# What is the difference between 33% and 20%?

“way more” or not “way more”? That is the question.

If you’ve read anything I’ve written in Towards Data Science, you’ll know that taking differences and ratios of probabilities is utter nonsense.

Of course, nothing *prevents* you from rebutting the argument in the second comment in the above image by saying, “33% vs. 20% is a 65% increase because 65% = (33–20)/20! That is yuuuge!”

Nothing *prevents* you from saying that you can multiply two complex numbers (in their tuple representation) by

(a,b) * (c,d) = (a*c, b*d).

You could, but you would never do that, would you?

For the same underlying reasons you wouldn’t do that, you can’t take the difference of probabilities.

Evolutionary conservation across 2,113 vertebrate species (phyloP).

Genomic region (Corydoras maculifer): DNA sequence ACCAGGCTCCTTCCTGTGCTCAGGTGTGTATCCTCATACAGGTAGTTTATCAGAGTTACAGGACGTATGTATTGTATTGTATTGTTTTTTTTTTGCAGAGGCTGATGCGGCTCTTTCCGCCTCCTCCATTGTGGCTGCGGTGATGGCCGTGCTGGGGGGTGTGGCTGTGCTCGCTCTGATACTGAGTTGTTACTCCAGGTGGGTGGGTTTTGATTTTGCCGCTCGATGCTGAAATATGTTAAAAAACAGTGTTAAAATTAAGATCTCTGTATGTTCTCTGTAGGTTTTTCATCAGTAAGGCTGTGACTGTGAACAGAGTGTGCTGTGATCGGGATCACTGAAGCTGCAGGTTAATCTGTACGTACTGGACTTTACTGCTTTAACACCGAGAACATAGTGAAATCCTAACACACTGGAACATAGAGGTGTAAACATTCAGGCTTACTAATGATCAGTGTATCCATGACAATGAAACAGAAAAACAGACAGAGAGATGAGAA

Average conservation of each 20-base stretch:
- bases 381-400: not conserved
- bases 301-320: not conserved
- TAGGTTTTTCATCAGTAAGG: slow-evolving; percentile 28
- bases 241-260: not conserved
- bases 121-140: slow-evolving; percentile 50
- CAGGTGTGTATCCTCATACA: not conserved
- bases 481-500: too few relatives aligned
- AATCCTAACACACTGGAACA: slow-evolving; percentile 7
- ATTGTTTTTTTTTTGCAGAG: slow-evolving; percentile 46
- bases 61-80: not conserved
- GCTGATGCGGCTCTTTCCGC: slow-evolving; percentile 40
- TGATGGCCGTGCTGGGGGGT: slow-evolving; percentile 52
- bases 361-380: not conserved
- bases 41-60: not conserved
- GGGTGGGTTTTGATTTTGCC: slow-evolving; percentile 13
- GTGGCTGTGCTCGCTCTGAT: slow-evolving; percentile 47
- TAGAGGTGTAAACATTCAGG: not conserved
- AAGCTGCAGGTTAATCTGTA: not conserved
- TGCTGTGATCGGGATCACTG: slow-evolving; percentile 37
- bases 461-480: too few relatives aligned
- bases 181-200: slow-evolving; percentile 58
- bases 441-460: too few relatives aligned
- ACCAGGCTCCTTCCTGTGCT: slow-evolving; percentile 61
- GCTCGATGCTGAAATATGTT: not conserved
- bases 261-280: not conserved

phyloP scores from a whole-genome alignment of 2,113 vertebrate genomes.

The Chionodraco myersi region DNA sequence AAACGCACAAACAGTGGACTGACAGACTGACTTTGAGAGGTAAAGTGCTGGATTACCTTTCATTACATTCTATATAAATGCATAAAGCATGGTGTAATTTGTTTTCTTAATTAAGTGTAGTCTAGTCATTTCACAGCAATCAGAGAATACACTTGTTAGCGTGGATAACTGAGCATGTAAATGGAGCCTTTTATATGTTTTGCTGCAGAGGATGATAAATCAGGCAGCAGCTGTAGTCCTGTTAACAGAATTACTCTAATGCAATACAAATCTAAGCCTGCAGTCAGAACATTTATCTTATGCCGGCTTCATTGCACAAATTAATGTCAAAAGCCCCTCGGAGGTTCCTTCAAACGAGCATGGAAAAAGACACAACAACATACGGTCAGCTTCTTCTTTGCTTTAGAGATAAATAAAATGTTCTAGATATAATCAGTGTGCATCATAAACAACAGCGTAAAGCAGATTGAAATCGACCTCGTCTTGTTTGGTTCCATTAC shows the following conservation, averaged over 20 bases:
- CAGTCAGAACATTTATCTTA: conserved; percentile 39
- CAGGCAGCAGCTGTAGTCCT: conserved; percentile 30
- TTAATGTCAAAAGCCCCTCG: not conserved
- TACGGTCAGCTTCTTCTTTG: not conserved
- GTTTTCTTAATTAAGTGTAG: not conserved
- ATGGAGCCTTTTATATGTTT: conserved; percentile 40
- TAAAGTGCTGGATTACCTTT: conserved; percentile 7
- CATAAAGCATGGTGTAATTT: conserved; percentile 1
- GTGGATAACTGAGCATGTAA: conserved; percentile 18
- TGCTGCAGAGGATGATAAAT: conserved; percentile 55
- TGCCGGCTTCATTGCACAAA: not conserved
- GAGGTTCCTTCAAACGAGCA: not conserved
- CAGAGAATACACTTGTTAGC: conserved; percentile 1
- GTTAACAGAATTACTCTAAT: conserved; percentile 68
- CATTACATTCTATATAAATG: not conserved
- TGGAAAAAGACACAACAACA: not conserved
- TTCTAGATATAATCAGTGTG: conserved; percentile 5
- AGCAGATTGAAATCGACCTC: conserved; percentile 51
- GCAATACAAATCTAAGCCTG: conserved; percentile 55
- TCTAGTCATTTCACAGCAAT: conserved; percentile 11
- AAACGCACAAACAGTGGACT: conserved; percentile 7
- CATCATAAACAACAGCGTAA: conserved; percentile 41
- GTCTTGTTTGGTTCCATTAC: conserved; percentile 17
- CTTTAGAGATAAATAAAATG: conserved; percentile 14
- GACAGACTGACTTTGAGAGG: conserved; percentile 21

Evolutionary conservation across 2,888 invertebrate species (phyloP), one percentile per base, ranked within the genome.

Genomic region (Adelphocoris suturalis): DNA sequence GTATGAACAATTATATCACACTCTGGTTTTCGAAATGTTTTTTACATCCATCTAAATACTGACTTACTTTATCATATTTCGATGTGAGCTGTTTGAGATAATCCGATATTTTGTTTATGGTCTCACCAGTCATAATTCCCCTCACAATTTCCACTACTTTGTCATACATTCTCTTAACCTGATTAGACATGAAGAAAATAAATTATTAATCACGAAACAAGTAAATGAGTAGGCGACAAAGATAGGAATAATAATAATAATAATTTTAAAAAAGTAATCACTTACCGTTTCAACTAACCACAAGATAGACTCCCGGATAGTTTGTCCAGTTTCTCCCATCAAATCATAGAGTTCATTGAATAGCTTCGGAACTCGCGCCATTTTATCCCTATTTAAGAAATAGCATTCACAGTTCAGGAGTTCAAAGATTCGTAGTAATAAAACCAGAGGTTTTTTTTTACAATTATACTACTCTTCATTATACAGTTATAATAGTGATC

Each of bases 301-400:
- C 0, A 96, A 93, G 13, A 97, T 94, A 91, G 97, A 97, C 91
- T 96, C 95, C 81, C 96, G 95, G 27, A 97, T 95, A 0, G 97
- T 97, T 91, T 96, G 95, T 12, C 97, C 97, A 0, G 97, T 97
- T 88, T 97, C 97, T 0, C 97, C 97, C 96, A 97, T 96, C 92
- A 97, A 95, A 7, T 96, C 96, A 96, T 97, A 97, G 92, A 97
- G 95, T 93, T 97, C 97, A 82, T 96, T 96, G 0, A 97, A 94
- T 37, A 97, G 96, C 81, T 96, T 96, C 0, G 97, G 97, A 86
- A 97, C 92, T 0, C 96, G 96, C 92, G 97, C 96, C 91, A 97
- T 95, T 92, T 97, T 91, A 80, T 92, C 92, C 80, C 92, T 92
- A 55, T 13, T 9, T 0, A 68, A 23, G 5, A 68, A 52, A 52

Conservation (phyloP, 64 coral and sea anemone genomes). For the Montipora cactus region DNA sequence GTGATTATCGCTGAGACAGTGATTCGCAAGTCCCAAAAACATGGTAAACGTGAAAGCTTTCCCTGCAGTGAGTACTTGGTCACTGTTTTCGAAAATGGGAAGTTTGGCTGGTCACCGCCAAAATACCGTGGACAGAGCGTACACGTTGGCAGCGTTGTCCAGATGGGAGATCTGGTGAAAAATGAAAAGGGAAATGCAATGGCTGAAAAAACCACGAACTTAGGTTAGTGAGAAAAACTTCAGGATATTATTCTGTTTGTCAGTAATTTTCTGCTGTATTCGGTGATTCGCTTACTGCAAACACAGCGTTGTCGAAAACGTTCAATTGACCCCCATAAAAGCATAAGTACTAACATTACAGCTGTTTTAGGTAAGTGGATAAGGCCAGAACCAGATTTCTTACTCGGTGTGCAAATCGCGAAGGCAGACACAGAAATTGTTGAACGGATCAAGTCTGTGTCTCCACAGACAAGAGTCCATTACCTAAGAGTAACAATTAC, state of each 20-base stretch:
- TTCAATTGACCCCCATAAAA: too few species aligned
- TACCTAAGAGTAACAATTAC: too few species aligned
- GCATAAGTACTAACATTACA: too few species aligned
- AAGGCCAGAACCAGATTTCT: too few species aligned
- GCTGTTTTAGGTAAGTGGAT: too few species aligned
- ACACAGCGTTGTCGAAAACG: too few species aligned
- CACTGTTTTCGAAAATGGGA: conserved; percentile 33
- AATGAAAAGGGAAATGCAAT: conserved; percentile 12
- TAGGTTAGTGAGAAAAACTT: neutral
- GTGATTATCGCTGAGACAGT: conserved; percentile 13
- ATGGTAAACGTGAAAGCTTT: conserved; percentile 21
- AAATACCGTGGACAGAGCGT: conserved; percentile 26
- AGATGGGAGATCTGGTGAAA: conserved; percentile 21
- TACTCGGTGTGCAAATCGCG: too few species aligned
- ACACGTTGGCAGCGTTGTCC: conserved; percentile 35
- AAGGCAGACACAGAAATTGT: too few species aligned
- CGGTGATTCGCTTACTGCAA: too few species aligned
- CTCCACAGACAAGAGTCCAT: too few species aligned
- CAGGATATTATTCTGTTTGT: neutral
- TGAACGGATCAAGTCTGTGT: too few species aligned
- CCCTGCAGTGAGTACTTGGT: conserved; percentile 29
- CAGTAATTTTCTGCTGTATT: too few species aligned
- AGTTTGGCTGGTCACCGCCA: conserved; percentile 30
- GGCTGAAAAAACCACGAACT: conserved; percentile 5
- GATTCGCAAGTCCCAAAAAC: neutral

But there *is* an algebra of probabilities. The way to compare two probabilities (for the difference in probabilities for **the same outcome given different conditions**) is to take the difference in the log of the odds, or to take the ratio of the odds, which is the *relative odds ratio*. (*You* can derive that from Bayes’ Theorem, a first year probability exercise, so don’t take *my* word for it.)

So, for the above example, what you really have is that the odds doubled (of belief that the election was stolen from Him, who shall not be named):

relative odds ratio = (33/(100–33)) / ((100–80)/20) = 2

Please think about it before you turn your brains off and start analysing A/B test results or doing Measurement and Evaluation.

“But we have AI, so why do we need *our* brains?”

(Deflated sigh: “I don’t know.”)